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Amon Düül II - Made in Germany CD (album) cover


Amon Düül II


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Sean Trane
Prog Folk
2 stars Weird stuff from a band with a great past. There are still glimmers from their early brilliance , but this goes in every direction and sounds sometimes like german music-hall as the Marlene Dietrich-like cover alludes to. Krautoma (they knew self-derision) and Loosey Girls are the highlights here.
Report this review (#27848)
Posted Thursday, March 25, 2004 | Review Permalink
3 stars This lp is often spoken of as one of the worst by the legendary krautrock band AMON DUUL II.But,I feel that the critics have been a bit to harsh in judging this release. This was the first album by these guys (and girl) that I ever ran across.Curious and not sure what to expect I played the lp and was surprised by the range and styles displayed by the band.The music here is of a more pop sound.FM radio friendly krautrock?I now know that this lp is a U.S. release which contains about half of the material of the German version of this one.All in all,still a good lp.The trick is to not try and compare it to other AMON DULL II releases.Some of the early lps are brimming over which churning pyschedelic sounds.Many sound more British than German.This sounds German.Favorite cuts include LOOSEY GIRLS,METROPOLIS and MR. KRAUT'S JINX.
Report this review (#44733)
Posted Monday, August 29, 2005 | Review Permalink
3 stars Condensed 48-minute version of the original double album, made for the British and North American markets. It didn't break them in the English-speaking world (obviously the intent of this release), but it sounds surprisingly complete as an album for what's essentially a paring down of a larger work.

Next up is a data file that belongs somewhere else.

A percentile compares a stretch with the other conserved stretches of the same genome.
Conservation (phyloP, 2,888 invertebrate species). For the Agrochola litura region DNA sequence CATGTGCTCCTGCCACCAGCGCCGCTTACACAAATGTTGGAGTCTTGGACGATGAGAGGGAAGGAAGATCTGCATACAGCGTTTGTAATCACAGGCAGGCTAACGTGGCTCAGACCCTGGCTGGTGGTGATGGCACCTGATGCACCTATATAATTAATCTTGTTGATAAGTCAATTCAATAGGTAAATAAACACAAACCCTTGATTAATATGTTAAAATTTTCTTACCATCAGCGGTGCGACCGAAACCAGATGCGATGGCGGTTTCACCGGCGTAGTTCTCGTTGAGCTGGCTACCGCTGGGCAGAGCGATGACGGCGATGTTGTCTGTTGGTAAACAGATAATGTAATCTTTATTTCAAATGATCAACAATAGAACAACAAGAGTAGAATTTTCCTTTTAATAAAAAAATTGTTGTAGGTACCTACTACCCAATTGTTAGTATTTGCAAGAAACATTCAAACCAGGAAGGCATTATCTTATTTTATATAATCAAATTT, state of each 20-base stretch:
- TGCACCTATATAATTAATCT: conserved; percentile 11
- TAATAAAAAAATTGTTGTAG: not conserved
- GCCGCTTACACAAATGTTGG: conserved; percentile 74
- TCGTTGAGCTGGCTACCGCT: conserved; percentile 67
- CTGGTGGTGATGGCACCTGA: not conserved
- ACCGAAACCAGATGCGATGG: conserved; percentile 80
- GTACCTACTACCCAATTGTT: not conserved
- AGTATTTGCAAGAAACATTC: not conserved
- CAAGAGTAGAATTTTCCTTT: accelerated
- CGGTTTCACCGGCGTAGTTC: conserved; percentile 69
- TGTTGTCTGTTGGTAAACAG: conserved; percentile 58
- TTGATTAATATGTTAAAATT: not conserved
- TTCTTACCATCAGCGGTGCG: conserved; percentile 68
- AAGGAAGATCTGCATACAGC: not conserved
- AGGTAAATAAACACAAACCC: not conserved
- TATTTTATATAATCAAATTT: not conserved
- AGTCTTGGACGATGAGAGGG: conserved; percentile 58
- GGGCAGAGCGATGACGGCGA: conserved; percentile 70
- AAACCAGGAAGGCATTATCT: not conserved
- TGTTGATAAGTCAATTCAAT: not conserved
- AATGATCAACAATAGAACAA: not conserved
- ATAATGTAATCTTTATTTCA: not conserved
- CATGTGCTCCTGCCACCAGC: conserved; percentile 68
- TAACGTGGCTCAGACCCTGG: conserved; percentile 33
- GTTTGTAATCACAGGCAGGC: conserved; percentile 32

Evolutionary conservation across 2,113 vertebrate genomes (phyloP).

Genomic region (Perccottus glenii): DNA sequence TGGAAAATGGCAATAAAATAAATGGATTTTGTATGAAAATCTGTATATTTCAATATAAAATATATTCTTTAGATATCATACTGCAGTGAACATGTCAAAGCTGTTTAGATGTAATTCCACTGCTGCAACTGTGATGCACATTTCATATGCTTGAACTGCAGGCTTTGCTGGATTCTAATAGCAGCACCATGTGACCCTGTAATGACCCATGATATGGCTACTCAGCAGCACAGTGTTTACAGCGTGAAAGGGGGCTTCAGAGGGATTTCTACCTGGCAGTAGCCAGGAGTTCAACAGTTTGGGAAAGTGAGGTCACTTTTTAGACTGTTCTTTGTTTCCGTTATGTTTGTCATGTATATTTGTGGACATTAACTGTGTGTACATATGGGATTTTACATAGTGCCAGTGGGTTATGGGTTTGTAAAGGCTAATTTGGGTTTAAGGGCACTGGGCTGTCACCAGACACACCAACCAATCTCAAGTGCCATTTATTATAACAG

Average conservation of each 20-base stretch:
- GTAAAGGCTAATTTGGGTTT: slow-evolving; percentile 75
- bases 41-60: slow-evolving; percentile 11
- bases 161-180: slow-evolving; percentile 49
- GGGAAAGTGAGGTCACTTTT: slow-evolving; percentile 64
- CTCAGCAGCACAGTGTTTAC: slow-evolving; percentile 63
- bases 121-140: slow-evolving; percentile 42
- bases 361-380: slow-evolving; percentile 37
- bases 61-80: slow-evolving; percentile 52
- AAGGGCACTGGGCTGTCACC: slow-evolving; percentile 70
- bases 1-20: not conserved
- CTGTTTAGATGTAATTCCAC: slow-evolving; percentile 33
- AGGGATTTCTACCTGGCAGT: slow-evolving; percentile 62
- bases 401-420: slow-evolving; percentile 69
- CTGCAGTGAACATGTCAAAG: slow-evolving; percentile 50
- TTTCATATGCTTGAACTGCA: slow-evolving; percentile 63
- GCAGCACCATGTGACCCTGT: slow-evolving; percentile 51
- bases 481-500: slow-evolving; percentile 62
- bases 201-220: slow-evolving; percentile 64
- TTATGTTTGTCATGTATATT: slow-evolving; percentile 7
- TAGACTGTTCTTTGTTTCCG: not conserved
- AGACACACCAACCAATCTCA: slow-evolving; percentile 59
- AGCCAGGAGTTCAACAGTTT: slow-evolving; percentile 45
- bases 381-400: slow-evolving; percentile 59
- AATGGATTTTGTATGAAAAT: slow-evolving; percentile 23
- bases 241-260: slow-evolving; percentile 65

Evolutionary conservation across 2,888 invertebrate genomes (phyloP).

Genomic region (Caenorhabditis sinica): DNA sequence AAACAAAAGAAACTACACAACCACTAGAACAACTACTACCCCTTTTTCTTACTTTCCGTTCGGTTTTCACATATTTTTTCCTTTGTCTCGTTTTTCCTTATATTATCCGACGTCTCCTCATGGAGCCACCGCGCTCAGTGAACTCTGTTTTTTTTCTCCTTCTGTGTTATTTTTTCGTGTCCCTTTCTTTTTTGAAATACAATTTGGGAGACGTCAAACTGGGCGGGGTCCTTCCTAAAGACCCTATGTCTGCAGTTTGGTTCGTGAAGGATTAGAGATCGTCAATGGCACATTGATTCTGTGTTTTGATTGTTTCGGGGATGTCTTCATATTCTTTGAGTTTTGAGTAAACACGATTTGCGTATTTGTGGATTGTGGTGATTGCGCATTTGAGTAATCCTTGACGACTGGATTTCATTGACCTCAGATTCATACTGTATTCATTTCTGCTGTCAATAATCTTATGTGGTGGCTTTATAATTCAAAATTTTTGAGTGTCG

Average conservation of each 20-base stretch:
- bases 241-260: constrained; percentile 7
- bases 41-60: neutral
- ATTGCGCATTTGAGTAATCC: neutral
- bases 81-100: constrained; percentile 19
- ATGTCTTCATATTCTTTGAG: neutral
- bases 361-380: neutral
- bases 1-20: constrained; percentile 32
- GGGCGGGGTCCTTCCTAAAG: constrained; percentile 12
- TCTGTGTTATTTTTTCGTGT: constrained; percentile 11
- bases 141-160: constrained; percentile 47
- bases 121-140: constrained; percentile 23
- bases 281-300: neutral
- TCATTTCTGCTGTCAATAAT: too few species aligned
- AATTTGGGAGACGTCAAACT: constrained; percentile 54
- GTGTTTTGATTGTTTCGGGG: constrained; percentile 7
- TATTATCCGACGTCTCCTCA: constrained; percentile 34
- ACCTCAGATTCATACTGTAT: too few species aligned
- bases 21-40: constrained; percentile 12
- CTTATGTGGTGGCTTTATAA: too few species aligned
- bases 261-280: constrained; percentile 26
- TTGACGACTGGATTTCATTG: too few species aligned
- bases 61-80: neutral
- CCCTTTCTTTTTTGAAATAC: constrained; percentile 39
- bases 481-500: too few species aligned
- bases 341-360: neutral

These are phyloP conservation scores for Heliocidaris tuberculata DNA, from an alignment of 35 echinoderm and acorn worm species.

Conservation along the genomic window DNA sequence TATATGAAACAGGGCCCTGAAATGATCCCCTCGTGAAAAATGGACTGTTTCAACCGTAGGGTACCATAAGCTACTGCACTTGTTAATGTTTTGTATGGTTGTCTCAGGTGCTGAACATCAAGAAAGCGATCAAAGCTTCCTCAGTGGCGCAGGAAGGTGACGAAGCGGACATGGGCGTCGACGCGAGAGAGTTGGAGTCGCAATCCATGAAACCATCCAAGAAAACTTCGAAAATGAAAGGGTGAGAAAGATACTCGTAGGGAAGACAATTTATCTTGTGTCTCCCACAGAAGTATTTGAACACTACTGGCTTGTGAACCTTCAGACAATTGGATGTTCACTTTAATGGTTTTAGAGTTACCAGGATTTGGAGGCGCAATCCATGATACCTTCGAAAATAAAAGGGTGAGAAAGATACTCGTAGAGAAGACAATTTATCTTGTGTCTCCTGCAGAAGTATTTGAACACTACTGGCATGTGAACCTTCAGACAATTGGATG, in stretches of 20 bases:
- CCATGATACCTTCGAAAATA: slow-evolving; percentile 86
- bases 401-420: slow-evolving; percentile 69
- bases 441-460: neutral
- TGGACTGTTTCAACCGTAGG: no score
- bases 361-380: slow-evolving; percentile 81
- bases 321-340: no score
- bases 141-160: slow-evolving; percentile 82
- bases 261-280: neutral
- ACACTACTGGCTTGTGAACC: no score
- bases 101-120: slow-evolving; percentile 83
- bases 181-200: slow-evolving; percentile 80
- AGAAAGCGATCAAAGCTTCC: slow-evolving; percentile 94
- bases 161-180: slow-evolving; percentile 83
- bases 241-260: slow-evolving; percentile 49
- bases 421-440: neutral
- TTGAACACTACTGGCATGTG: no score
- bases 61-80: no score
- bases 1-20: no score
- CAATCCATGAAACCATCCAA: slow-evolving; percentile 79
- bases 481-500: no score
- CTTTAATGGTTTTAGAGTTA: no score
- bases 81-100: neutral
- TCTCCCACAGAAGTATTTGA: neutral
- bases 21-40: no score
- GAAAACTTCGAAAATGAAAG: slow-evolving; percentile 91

The track order, naturally, has been all shuffled around and it sounds even more mainstream than the longer version. Still, it works somehow and it's valid. I discovered this music in this format, so I still have fond memories of this release.

A couple of technical notes: the track entitled "Gala Gnome" is actually "Three-Eyed Overdrive" on the double album. Weird. Also, the humourous (yet controversial) "interview" that preceded "La Krautoma" is left off of this version.

Report this review (#44748)
Posted Monday, August 29, 2005 | Review Permalink
Honorary Collaborator
2 stars Here we have a streamlined version of Amon Duul 2's ambitious double album `Made In Germany', reducing the track listing from 20 to 12 numbers and mostly focusing on the more accessible and/or song-based tracks. The intent was to break the band into the English-speaking market, and although Seventies music listeners were known to be more adventurous, I really don't understand the logic here. Despite these tracks being more straightforward, there's nothing here that would attract the ears of new listeners or fans of Top 40 chart music of the time. The poppier tracks are a little too `strange', or they're not even catchy enough to suggest something that would have bothered the charts. It's certainly not a bad album, although it's a world away from the defining sonically experimental earlier work of the band. Heck, even the double LP with the added instrumental passages doesn't achieve much better results.